English | African American Literature
L396 | 13439 | DeWitt Kilgore

DeWitt Kilgore

13439 – 1:00p-2:15p TR (20 students) 3 cr., A&H, CSA.

TOPIC:  “Grey Images:  African American Writing and American Cinema”

During the past century the success of an author or book may be
gauged by successful adaptation into film.  While this process is no
indication of a particular work’s artistic value it does expand its
potential reach and impact.  Cinematic translation also (for better
or worse) cues an audience on how particular novel or story might be
read or understood.  This raises a striking – and by no means easy –
question.  Does cinematic interpretation enhance or degrade the
impact of a literary artifact?  Does literary authorization for a
film distract attention from what is possible in cinematic
narrative?  What happens when a film has successfully supplanted its
source as a powerful articulator of a set of ideas or emotional
structures?  What judgments can we make about the potential and
effect of a work that exists in two different media?

This course takes on these issues within the context of recent
African American writing and its translation onto America’s motion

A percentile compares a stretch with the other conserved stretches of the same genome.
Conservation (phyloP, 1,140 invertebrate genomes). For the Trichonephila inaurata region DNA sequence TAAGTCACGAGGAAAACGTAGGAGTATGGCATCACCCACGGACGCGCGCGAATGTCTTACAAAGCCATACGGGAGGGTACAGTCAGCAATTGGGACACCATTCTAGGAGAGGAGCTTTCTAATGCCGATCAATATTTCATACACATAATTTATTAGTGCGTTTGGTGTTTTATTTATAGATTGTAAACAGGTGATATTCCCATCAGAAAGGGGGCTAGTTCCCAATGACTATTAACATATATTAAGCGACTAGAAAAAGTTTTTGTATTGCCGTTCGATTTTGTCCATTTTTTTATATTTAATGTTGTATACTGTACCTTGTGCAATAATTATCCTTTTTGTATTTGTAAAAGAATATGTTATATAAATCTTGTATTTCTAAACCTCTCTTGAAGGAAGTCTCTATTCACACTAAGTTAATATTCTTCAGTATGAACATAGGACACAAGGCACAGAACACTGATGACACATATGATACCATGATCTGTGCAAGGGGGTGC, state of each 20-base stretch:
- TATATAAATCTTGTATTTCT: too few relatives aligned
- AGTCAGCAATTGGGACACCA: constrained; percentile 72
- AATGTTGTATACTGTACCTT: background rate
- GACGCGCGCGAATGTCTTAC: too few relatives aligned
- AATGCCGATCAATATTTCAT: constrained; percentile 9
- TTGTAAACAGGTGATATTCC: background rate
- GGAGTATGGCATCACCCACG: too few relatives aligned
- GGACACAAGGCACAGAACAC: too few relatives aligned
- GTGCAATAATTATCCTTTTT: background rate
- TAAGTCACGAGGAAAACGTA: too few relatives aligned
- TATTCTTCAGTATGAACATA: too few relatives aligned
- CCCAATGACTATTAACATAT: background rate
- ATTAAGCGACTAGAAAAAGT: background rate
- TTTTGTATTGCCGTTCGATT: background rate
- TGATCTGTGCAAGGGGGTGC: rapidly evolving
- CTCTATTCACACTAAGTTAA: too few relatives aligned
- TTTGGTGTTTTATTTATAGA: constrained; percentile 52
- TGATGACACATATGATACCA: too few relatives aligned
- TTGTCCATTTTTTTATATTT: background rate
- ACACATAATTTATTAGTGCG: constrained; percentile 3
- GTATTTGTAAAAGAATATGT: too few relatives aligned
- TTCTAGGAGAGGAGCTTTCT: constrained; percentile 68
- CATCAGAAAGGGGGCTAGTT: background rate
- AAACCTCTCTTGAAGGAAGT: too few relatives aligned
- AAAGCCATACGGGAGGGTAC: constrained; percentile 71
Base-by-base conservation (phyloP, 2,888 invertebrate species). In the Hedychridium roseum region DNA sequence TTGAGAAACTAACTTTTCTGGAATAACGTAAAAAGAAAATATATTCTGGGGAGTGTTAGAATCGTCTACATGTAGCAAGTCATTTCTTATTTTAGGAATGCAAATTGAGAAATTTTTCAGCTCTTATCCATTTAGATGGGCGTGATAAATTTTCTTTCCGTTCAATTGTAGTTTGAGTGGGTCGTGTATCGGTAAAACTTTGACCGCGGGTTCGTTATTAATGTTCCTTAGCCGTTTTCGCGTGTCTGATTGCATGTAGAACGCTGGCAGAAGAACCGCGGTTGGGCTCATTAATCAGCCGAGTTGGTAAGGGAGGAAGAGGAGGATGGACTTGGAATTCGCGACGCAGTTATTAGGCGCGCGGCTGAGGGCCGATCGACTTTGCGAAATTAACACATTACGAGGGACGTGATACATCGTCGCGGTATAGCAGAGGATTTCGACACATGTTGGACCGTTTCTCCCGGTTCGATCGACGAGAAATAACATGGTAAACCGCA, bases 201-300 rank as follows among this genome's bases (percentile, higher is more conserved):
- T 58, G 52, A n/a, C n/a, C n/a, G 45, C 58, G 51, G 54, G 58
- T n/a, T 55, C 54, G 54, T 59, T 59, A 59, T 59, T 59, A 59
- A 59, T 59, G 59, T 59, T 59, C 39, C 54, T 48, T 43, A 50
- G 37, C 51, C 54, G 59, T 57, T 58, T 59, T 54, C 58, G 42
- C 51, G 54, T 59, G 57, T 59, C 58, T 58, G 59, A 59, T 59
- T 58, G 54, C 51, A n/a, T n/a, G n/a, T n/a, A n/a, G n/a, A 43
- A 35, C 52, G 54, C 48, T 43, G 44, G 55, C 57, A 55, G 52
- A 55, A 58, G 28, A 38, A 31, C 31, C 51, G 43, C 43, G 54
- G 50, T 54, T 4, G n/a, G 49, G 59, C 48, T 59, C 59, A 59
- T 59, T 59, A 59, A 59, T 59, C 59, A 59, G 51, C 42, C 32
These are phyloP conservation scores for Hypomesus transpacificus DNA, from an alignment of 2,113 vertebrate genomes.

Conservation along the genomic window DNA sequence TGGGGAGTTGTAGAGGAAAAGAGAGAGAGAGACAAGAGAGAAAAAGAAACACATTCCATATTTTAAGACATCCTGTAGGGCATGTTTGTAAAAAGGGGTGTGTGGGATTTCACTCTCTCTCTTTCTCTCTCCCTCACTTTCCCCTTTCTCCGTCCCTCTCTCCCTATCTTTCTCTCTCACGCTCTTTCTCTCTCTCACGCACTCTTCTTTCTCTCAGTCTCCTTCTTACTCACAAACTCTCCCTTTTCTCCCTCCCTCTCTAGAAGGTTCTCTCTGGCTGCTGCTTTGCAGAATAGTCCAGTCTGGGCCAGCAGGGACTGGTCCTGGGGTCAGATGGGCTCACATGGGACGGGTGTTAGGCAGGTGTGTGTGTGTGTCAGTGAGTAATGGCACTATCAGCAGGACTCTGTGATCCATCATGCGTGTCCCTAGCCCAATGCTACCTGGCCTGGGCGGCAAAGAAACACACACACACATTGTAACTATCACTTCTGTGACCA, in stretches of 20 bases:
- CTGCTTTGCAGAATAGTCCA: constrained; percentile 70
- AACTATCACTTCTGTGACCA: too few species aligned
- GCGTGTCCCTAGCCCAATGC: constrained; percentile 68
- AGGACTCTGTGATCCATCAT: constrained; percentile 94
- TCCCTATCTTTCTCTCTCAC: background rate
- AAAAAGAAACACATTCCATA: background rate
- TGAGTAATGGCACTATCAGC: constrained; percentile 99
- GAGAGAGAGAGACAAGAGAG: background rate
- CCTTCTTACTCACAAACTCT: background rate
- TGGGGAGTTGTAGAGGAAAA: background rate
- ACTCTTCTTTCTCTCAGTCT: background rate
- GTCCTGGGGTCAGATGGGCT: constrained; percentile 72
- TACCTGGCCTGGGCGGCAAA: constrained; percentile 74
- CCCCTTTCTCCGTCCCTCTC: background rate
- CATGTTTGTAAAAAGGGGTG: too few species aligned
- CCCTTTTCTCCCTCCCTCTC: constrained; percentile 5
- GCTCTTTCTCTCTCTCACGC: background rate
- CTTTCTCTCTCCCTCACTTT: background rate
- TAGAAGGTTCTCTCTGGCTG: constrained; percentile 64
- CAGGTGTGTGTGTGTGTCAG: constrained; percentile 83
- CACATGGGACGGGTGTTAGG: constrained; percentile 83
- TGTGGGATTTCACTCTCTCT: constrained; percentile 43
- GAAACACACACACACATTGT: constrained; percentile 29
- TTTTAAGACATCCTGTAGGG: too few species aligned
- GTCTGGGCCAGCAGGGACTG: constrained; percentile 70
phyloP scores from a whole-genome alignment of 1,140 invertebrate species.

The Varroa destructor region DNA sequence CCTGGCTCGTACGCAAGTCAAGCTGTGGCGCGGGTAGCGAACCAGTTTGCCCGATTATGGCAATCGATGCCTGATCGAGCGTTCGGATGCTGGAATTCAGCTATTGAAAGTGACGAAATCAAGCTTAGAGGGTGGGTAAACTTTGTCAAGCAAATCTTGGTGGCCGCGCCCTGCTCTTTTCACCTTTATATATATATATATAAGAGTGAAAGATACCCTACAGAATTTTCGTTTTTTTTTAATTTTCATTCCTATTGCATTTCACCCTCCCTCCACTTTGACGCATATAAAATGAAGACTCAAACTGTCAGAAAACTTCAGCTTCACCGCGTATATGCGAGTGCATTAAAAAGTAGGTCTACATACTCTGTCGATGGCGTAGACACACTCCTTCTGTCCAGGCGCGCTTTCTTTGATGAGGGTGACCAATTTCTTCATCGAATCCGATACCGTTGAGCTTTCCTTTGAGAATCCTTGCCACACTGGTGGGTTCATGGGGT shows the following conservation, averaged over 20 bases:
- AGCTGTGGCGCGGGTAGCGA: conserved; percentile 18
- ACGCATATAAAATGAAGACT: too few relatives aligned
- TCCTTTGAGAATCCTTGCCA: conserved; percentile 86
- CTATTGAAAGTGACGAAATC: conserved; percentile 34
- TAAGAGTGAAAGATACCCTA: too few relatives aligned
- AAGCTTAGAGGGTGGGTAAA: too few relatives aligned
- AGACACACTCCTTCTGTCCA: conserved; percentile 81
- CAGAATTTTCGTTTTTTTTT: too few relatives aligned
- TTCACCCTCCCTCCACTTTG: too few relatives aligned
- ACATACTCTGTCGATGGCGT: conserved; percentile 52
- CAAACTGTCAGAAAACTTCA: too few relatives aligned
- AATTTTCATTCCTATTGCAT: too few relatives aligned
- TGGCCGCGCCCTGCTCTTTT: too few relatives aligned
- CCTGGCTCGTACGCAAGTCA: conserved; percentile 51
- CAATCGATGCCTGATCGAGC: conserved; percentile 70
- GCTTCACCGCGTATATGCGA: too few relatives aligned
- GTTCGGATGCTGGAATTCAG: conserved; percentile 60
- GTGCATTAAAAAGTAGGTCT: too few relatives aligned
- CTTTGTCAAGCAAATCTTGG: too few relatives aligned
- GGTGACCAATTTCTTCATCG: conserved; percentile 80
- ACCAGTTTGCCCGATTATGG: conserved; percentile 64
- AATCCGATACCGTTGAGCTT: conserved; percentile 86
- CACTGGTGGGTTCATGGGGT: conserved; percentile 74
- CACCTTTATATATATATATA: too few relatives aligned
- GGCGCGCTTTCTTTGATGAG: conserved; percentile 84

picture screens.  We will pay particular attention to the traffic
between word and image, silence and sound that occurs when black
life and thought becomes art.  The course will likely include the
work of writers like Toni Morrison, Walter Moseley, Lorraine
Hansberry, Chester Himes and associated films.  Filmmakers such as
Spike Lee, Gordon Parks, the Hughes Brothers and Julie Dash will
provide the cinematic context in which African American writing

This course requires two papers (3-5 typewritten pages, double-
spaced), two exams, one research team project, active and informed
classroom participation and attendance.  Regular group screenings
will be held outside of the regular class time.  These screenings
are a required part of the course; attendance is mandatory.  Please
check the published course schedule before you register.